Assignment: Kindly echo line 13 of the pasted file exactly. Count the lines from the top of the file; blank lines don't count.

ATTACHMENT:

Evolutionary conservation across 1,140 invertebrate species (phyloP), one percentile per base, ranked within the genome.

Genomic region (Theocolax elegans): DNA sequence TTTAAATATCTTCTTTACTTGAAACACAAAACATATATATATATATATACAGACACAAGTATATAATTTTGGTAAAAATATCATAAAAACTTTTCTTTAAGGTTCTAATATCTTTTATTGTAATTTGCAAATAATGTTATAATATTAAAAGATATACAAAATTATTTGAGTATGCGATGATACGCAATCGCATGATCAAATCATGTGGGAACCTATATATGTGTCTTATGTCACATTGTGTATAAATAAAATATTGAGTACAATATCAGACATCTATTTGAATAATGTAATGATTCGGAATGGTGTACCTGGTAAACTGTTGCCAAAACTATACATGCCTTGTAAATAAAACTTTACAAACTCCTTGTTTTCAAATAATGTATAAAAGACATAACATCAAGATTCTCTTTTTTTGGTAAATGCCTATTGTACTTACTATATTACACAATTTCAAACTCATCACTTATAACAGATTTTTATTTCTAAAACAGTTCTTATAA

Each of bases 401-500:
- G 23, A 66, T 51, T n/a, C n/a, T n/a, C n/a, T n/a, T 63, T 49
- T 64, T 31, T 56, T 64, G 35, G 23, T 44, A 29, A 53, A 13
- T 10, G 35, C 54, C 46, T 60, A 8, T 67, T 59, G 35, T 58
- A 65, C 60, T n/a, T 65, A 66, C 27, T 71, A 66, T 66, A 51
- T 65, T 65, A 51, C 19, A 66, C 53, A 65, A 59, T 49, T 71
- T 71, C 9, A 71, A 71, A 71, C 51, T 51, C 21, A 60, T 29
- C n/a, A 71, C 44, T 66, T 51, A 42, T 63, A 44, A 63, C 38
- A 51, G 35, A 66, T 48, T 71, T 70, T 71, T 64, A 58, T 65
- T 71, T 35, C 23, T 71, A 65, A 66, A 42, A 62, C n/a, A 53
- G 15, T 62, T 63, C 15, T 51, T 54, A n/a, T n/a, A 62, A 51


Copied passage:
- G 15, T 62, T 63, C 15, T 51, T 54, A n/a, T n/a, A 62, A 51